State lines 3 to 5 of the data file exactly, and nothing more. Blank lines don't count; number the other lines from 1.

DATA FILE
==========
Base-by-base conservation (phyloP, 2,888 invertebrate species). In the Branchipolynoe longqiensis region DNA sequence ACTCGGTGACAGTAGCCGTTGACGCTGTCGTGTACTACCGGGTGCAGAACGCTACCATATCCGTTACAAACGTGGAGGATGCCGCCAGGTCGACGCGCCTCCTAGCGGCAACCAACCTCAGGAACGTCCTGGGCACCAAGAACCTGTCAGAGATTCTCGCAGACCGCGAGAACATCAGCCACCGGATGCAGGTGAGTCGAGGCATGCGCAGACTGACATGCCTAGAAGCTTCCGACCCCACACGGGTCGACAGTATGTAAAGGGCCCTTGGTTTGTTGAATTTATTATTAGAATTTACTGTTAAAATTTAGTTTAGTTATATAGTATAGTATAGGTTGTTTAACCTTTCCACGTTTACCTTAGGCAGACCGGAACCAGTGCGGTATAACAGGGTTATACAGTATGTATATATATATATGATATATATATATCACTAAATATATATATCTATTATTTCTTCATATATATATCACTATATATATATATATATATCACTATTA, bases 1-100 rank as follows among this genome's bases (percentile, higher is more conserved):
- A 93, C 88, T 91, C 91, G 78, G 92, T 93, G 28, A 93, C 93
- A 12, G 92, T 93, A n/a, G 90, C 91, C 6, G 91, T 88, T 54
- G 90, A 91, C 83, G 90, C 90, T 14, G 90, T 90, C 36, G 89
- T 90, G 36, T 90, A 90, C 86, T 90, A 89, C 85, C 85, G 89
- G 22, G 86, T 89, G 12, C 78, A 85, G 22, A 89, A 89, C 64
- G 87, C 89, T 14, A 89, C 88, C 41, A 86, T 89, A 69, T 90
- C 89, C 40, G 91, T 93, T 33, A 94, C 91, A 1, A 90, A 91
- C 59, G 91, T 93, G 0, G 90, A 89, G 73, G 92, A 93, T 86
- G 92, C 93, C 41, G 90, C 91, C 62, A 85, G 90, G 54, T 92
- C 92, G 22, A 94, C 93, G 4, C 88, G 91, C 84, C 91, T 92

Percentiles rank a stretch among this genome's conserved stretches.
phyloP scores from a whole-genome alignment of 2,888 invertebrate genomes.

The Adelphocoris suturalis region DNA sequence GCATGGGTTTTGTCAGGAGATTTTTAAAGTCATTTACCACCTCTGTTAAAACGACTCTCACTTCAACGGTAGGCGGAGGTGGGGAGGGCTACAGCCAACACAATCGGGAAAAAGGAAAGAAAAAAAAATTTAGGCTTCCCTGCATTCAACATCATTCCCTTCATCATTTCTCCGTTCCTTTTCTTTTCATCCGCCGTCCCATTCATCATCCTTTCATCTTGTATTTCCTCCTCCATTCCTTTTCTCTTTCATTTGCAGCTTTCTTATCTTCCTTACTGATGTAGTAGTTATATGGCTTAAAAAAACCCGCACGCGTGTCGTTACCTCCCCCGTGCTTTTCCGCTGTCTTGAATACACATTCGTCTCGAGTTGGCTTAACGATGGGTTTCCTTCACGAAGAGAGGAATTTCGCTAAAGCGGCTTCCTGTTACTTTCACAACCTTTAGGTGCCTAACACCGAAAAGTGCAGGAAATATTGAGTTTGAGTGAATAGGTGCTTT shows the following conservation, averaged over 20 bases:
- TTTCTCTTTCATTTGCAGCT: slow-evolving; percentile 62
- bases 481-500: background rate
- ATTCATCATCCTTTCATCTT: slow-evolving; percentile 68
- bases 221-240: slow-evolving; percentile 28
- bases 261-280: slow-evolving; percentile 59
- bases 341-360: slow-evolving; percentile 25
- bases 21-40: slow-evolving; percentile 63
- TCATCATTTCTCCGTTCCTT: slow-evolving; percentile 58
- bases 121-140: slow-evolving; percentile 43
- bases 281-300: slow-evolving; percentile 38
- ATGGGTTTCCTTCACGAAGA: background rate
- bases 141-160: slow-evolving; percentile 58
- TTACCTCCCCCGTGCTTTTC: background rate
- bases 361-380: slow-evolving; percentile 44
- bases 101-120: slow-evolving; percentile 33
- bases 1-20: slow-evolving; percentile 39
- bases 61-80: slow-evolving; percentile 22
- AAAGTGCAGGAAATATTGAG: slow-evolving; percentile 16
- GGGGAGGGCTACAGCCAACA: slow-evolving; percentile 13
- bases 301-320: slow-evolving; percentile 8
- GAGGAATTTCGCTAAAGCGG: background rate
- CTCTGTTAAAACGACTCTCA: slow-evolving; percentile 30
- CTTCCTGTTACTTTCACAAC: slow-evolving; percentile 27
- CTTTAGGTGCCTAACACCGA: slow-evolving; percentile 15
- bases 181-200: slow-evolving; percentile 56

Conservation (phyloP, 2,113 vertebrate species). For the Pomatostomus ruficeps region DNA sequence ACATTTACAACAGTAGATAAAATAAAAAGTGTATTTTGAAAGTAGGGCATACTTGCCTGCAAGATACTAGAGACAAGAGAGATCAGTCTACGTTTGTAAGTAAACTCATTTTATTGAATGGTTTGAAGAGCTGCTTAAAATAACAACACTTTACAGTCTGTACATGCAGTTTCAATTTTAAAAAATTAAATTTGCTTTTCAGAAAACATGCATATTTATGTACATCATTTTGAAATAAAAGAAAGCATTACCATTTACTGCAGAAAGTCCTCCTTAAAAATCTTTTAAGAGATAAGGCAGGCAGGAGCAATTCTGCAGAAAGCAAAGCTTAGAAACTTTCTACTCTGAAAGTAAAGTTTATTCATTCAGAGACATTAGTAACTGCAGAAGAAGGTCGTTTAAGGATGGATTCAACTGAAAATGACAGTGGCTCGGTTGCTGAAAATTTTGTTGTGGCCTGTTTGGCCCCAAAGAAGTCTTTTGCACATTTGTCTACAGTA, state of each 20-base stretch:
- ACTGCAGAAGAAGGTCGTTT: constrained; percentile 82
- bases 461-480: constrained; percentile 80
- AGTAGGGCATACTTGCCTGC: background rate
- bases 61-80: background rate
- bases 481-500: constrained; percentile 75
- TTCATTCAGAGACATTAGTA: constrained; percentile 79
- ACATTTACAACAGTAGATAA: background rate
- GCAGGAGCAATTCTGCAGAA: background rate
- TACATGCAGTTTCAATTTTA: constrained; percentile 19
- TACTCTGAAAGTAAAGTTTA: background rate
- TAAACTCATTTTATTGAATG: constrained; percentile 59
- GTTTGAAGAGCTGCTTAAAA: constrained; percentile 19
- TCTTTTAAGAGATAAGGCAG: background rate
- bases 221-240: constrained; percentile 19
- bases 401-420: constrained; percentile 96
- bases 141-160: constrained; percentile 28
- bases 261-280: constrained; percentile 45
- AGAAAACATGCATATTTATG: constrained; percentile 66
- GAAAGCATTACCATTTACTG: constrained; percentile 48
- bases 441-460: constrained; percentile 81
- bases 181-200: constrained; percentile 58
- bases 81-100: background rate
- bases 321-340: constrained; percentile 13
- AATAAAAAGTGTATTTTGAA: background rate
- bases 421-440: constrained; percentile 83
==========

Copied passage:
- A 12, G 92, T 93, A n/a, G 90, C 91, C 6, G 91, T 88, T 54
- G 90, A 91, C 83, G 90, C 90, T 14, G 90, T 90, C 36, G 89
- T 90, G 36, T 90, A 90, C 86, T 90, A 89, C 85, C 85, G 89